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Thassos

Pines, beaches and an ancient city

Chrisi Ammoudia

An island crowned with forests and lying in the sea like the backbone of an ass. Archilochos, 7th century BC

Thássos, Greece’s northernmost island, ringed with soft beaches and mantled with pinewoods, plane trees, walnuts and chestnuts. Unlike the other Aegean islands, it is rarely afflicted by the wind, but has a moist climate, much subject to lingering mists; on hot days the intense scent of pines by the sea casts a spell of dreamy languor.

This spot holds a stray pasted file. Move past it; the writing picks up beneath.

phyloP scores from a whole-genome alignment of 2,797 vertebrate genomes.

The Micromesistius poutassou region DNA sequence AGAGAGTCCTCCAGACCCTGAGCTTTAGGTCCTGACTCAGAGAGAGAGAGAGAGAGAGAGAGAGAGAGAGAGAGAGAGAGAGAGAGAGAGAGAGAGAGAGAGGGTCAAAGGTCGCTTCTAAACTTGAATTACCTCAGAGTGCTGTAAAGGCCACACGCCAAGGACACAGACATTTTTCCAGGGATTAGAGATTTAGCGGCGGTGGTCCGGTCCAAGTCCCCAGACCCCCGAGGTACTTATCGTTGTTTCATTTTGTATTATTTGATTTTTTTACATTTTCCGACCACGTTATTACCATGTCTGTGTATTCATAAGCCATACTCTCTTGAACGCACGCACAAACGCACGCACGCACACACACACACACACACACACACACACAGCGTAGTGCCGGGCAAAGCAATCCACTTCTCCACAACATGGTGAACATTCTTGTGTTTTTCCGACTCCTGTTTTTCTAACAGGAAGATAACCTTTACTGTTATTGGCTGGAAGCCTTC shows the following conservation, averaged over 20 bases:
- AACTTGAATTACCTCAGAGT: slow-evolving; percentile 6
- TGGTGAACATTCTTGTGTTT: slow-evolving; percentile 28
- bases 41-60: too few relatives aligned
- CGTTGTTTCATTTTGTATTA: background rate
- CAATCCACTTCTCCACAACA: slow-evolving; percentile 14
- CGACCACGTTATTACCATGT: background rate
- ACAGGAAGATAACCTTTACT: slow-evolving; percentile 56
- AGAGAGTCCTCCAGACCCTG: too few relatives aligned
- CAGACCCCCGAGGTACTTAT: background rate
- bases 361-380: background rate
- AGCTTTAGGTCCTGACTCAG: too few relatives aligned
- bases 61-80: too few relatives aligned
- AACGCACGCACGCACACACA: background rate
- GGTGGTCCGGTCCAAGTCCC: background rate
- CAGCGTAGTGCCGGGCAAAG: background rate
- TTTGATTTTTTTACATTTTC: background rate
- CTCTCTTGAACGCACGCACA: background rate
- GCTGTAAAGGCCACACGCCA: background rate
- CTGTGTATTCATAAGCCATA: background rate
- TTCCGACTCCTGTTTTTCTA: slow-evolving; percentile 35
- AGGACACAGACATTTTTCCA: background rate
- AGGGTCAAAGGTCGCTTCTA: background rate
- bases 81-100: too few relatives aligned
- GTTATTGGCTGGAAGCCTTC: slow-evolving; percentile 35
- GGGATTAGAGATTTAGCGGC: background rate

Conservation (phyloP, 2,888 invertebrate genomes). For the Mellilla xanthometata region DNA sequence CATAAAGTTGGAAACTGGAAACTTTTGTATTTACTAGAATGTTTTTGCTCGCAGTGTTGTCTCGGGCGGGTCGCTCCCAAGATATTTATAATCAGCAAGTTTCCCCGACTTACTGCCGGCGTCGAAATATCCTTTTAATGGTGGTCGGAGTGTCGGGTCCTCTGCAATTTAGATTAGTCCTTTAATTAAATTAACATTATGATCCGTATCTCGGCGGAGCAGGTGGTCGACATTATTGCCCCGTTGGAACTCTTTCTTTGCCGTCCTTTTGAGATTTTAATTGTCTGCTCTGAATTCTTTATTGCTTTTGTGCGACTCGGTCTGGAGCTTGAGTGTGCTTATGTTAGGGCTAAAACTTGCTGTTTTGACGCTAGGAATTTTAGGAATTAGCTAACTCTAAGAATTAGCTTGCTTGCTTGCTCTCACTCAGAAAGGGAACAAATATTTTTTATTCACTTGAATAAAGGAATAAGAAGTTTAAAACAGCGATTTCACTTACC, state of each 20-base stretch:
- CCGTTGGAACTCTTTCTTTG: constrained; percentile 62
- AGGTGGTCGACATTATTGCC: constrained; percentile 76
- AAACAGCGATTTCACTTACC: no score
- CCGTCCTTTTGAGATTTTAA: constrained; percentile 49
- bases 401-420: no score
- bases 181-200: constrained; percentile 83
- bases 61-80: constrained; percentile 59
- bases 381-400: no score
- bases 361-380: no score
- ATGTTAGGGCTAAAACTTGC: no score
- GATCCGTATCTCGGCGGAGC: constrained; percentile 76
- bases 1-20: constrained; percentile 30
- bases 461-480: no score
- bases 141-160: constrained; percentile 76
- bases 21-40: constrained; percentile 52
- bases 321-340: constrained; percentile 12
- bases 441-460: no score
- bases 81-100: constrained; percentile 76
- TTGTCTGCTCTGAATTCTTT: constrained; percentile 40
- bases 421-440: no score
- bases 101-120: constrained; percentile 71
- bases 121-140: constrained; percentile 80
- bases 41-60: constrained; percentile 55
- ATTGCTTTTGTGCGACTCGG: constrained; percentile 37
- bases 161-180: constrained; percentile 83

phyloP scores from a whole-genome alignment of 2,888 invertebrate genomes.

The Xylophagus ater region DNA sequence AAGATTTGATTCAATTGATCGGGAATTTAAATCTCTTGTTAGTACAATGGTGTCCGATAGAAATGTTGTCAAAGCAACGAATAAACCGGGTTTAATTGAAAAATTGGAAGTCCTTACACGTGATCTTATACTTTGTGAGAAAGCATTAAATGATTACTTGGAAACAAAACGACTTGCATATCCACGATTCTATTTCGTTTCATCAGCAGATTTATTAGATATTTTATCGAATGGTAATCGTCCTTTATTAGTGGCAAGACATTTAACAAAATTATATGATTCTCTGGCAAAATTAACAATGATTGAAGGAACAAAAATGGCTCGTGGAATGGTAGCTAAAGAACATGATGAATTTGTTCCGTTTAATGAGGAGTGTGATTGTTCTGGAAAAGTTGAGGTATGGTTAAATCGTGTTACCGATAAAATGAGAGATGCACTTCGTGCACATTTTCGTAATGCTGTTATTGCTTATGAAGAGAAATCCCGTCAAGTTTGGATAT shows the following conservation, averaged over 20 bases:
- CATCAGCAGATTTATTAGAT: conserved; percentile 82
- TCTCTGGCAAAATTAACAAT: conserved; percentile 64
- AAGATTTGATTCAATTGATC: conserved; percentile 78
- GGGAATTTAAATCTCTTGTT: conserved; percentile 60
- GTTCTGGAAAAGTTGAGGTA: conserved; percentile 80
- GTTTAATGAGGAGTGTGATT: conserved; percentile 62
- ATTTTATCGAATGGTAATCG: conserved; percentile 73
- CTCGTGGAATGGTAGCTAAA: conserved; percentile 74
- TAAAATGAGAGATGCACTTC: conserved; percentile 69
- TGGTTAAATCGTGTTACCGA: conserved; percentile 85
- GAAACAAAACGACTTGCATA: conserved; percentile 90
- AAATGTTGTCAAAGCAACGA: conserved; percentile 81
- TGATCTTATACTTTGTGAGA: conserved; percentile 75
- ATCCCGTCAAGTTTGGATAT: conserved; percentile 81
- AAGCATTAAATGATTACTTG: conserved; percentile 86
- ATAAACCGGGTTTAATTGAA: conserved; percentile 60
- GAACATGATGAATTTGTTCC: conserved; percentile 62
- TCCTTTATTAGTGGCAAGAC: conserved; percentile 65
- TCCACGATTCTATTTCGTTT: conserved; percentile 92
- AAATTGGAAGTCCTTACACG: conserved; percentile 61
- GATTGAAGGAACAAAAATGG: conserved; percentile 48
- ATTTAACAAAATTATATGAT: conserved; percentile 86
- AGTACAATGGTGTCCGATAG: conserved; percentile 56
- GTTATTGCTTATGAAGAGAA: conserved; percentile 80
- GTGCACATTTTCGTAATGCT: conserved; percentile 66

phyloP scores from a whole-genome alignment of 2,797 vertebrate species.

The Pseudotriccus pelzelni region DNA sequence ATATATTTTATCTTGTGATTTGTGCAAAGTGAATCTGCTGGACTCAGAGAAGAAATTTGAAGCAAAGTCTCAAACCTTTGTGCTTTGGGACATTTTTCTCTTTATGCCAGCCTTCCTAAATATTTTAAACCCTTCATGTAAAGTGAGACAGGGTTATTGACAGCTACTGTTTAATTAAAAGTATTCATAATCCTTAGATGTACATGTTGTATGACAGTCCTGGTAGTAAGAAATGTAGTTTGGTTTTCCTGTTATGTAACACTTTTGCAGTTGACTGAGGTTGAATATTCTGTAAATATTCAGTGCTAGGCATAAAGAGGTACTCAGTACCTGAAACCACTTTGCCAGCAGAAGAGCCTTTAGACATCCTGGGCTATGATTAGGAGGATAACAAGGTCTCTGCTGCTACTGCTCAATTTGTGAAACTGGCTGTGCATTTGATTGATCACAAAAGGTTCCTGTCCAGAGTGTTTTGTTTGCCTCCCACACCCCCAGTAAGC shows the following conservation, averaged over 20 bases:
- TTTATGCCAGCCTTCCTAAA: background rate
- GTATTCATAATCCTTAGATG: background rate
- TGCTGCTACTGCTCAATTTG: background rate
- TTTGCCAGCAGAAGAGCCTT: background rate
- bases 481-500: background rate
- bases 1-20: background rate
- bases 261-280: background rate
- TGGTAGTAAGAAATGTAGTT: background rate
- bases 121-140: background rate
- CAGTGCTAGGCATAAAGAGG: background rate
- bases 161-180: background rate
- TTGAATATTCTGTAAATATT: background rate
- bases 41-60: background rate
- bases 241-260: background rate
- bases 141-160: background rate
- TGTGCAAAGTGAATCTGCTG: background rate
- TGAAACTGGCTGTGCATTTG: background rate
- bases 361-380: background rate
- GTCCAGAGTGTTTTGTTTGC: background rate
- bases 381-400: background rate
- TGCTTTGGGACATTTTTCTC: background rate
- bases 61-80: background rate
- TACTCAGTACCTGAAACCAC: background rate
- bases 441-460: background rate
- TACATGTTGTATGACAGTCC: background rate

With its many beaches it’s a very touristy place, but it’s also an island with a history and character, with fascinating relics of the past to explore. Wherever you sleep, come armed: the mosquitoes are vivacious, vicious and voracious. Sea urchins can be a problem too, but they’re a sign that the sea here is very, very clean.

History

In mythology, Zeus passed this way after abducting Europa from Crete. Europa wasn’t a Cretan, but a Phoenician, daughter of King Agenor of Tyre. Agenor’s son, Thasos, came searching for her, and left his name behind on the island.

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North Aegean Islands

Text © Dana Facaros

Images by BlackNose, DocWoKav, Julia Gillen, Remus Pereni, Ronald Saunders, Ronald Saunders from Warrington, UK, Rosa-Maria Rinkl